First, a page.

The ageing analogue CCTV system covering Central Bedfordshire looks set to be replaced at a cost of around £640,000 to the taxpayer.
Central Beds councillors met today and backed the digital upgrade of the near obsolete equipment for wireless HD cameras to improve image quality and reduce signal transmission costs.
The CCTV system has been introduced in stages since 1995, but the last significant investment was pre-2009, the year when Central Beds Council was formed.
A report by Executive Member for Community Services, Cllr Brian Spurr, to Thursday’s sustainable communities overview & scrutiny committee stated that if a replacement system is not approved then the only other possible option is to stop providing CCTV.
That would mean decommissioning the entire system within the next 12 to 18 months, at a cost of £208,000.
Cllr Spurr’s report states: “The council’s infrastructure is now at the end of its useful life and needs to be replaced. Trying to maintain the current system poses a significant risk of an unexpected catastrophic failure that we cannot make any realistic contingency plans for.
“Terminating the council’s CCTV provision poses unknown risks in terms of the impact on crime and disorder, safeguarding and general community safety.
“Investing in CCTV will deliver revenue savings, utilise more flexible technology allowing for a CCTV service to be delivered in any area across Central Bedfordshire where there is a pressing need, and open up the opportunity to develop new services leading to additional income streams which may, over time, enable the service to become self funding.”
The council currently has 129 cameras operating and monitored from the control room based at Watling House, Dunstable. There are a further 10 cameras monitored around the Watling House offices, 19 cameras are recorded locally at the Leighton Buzzard multi-storey car park, and 12 cameras are monitored by the Hertfordshire CCTV Partnership in Stevenage on behalf of CBC for the Biggleswade, Sandy and Shefford areas.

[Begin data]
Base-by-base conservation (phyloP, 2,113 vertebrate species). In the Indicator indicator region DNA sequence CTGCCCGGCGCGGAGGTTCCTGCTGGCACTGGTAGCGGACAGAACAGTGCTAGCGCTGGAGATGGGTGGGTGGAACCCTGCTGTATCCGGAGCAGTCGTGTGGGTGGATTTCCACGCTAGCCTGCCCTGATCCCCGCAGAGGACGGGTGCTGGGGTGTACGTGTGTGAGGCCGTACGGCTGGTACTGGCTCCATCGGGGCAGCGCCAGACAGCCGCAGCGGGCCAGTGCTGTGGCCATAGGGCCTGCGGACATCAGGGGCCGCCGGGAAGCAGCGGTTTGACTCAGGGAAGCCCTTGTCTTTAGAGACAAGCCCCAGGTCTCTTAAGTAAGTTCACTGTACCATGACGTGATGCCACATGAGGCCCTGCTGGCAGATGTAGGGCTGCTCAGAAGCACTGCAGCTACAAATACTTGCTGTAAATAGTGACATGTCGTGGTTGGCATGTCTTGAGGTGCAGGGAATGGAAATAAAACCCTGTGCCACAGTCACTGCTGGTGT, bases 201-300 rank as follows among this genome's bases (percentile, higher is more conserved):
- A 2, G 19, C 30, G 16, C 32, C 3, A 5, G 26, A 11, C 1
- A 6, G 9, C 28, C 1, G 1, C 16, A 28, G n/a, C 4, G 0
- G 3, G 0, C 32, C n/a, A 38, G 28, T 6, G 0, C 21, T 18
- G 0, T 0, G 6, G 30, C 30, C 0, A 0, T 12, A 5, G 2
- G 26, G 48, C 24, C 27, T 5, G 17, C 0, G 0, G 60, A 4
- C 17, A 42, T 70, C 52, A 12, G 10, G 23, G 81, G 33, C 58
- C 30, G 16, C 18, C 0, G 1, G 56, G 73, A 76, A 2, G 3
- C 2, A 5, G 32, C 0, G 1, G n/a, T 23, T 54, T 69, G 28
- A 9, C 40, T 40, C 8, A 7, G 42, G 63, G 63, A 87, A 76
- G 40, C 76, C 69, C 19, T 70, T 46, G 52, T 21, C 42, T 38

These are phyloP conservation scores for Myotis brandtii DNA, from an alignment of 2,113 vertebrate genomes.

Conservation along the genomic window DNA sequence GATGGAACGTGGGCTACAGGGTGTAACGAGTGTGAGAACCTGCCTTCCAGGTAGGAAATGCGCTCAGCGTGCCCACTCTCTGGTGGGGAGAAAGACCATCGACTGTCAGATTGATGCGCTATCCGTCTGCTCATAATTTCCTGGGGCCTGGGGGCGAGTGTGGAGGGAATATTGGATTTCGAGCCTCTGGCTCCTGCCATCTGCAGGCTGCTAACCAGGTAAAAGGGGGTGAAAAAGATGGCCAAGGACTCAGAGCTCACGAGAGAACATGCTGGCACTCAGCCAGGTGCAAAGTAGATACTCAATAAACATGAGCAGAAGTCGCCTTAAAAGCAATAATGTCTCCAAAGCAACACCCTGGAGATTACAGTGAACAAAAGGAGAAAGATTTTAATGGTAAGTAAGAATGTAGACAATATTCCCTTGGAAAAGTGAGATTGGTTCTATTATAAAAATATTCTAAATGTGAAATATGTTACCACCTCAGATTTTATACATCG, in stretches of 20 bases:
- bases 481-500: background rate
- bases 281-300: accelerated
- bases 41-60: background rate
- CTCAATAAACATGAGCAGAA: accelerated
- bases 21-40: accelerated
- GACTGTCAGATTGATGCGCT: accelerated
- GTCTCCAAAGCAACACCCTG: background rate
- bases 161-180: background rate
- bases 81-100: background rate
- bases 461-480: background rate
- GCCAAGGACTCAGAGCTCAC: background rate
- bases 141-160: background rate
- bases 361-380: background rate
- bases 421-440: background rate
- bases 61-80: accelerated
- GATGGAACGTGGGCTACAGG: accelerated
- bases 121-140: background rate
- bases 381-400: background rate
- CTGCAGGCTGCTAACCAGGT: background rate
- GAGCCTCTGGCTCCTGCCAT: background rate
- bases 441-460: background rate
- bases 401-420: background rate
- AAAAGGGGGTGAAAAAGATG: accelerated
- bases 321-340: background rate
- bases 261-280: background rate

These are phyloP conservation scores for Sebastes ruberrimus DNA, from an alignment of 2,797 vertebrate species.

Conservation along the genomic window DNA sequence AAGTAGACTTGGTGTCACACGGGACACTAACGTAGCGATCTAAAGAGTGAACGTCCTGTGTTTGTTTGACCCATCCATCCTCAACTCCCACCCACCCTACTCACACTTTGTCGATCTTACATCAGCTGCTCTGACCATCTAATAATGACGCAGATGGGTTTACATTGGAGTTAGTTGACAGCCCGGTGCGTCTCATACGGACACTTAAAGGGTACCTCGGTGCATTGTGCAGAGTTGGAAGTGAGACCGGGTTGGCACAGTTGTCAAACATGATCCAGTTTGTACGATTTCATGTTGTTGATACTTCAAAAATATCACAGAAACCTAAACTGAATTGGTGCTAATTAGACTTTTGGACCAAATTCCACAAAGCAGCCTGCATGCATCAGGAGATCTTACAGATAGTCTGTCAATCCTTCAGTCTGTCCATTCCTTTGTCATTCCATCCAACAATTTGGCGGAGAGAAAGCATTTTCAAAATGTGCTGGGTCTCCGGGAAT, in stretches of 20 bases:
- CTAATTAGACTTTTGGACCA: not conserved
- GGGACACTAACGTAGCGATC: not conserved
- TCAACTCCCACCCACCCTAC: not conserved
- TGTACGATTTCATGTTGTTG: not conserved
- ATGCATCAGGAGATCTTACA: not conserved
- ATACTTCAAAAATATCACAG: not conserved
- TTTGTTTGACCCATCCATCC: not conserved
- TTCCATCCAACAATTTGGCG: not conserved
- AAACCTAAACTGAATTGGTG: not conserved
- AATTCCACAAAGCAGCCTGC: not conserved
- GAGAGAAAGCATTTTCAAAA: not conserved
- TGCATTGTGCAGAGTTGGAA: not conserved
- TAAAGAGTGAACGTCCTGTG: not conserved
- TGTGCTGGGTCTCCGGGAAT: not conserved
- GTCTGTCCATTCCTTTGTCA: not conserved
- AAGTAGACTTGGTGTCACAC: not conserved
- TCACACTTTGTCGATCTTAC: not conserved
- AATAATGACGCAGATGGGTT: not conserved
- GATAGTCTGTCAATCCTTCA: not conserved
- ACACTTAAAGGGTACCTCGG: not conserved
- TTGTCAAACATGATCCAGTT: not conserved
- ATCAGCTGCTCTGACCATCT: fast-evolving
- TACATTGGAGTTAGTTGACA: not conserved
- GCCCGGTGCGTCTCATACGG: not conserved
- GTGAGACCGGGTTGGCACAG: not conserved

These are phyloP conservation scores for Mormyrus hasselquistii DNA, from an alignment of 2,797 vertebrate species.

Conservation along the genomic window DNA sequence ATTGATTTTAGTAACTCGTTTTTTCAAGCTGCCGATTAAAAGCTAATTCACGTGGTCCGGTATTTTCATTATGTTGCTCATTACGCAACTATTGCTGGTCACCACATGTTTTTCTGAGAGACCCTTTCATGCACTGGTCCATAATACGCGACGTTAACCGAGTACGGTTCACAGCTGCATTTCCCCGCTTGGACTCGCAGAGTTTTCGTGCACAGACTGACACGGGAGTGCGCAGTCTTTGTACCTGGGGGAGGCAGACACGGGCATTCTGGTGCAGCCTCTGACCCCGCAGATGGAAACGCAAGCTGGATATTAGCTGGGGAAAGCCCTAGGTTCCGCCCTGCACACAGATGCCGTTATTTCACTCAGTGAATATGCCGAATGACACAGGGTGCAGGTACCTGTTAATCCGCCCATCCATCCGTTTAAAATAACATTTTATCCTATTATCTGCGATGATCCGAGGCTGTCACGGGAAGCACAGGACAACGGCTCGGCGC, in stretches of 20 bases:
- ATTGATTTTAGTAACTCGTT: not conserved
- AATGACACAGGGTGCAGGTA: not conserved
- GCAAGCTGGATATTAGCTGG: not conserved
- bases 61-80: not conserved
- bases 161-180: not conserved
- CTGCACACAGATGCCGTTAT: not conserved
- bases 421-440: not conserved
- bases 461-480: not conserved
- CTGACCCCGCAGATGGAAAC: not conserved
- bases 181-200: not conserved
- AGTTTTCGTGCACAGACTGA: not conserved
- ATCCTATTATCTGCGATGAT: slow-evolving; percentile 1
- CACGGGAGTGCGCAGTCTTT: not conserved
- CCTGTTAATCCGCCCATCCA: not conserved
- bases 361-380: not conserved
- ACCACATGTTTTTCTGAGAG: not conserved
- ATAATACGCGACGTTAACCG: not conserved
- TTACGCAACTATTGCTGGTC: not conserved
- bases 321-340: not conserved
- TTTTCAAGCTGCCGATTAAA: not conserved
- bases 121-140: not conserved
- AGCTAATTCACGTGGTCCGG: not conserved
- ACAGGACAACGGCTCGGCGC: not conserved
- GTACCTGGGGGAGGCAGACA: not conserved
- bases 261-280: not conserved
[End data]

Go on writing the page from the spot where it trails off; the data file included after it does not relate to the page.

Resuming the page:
The typical rental of a fibre cable for one camera per year is £1,000, which would be saved by a move to wireless technology.
Cllr Spurr said: “A wireless system links cameras to a hub points locally where images are stored. Potential hub locations – mostly existing council buildings - have been identified in all the major towns where cameras are currently located. Storing information locally allows for only data actually needed it a particular moment to be transmitted back to the control room, thereby reducing costs.
“HD cameras capture significantly more detail than standard analogue cameras. Images can be magnified up to four times which has benefits when trying to confirm vehicle index numbers or identify a suspect.”
Cllr Spurr added: “The system is now at full capacity and key elements are nearing the end of their useful life, with manufacturers indicating they will be withdrawing technical support from some in the near future.”
The report recommends the new control room is set up at Chicksands’ Priory House. But Cllr Spurr states: “Discussions about the longer term future of Watling House continue and decisions about its future may well impact on the location of the CCTV control room. But in view of the end of life challenges, the decisions about the CCTV systems future need to be made outside of any timescales for decisions about Watling House.”
The scrutiny committee’s support for the upgrade will be reported to the Executive which will debate the issue on April 4.